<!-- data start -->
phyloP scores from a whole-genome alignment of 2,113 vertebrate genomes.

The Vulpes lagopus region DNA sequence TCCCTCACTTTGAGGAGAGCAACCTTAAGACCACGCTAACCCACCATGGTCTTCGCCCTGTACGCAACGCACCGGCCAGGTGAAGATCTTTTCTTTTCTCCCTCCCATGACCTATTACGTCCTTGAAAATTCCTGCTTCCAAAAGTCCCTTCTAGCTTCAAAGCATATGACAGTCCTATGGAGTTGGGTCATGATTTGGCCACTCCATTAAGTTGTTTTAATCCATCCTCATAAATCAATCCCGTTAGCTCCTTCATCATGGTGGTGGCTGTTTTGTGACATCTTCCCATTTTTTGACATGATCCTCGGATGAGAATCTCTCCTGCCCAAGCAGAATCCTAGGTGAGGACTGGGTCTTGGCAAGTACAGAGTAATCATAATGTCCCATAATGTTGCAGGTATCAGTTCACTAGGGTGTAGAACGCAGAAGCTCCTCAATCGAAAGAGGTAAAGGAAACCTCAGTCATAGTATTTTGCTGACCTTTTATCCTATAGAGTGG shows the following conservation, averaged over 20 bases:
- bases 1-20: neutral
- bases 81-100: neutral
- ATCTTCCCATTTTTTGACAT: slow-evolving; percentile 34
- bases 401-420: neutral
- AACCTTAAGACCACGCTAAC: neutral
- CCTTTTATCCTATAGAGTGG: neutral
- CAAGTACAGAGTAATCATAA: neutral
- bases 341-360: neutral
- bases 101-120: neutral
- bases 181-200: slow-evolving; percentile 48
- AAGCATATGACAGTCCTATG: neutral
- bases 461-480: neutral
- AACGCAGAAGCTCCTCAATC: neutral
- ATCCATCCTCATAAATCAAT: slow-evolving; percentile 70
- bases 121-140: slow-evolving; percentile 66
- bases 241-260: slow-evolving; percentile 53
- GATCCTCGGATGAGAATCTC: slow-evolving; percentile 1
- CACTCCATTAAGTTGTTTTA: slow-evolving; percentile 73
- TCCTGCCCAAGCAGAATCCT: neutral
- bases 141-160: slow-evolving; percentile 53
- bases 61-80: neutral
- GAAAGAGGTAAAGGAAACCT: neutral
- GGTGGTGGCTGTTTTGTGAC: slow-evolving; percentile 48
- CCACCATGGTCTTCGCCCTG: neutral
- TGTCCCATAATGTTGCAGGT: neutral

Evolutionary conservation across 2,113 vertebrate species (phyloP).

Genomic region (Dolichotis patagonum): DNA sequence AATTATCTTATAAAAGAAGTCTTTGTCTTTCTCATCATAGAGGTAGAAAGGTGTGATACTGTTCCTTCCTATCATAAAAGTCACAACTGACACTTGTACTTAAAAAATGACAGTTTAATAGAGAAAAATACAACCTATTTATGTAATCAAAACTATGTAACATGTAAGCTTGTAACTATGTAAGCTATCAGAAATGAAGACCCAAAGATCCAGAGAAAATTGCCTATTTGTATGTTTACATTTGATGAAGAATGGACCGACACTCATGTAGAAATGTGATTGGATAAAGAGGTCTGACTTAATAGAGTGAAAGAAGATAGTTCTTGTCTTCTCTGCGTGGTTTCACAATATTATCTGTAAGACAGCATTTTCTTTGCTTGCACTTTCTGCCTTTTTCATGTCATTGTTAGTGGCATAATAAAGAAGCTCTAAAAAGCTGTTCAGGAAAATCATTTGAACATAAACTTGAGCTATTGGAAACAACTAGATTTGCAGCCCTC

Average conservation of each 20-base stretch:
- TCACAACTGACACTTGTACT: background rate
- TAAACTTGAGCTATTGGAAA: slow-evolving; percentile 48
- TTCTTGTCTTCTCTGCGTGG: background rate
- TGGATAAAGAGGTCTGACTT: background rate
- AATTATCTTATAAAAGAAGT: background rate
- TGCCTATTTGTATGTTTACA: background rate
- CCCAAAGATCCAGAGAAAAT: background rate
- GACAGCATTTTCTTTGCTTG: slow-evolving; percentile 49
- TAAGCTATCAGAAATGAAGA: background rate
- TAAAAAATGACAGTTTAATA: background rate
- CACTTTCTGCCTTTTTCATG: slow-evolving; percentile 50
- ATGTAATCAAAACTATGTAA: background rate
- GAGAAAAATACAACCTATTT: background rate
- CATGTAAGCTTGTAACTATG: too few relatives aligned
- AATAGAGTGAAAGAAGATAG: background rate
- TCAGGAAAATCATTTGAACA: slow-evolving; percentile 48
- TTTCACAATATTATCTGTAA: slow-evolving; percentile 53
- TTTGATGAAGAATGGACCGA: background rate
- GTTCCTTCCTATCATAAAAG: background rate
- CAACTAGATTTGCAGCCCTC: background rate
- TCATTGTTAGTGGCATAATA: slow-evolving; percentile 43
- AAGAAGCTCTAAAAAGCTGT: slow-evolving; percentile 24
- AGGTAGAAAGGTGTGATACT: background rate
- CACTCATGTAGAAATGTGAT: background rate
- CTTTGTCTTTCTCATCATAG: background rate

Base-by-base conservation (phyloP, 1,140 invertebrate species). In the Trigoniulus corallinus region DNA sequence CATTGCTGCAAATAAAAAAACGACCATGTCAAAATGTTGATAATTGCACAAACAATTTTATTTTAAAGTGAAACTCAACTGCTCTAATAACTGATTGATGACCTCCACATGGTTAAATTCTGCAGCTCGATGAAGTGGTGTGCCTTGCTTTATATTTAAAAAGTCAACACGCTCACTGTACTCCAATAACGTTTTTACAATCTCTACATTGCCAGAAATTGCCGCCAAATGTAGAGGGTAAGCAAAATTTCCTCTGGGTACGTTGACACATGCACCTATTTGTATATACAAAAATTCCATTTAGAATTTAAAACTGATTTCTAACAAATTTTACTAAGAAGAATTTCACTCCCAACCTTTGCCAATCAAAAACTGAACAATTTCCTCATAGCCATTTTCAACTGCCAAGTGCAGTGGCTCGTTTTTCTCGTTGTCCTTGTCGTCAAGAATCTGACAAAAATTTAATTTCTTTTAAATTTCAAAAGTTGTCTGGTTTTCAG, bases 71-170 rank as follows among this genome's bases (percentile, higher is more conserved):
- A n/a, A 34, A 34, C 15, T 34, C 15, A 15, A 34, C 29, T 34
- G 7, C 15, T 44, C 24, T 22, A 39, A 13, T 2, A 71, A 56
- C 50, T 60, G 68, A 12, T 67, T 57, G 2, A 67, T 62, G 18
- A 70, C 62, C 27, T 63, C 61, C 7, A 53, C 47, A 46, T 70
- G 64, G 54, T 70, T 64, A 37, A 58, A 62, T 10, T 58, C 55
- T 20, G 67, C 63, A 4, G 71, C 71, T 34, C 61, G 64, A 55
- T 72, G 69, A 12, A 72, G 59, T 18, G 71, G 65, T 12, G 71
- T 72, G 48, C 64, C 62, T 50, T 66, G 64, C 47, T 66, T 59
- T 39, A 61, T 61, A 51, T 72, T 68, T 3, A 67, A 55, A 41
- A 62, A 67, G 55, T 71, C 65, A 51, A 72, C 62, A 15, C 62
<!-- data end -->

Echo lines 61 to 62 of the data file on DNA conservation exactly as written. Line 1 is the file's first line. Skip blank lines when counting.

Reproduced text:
- G 64, G 54, T 70, T 64, A 37, A 58, A 62, T 10, T 58, C 55
- T 20, G 67, C 63, A 4, G 71, C 71, T 34, C 61, G 64, A 55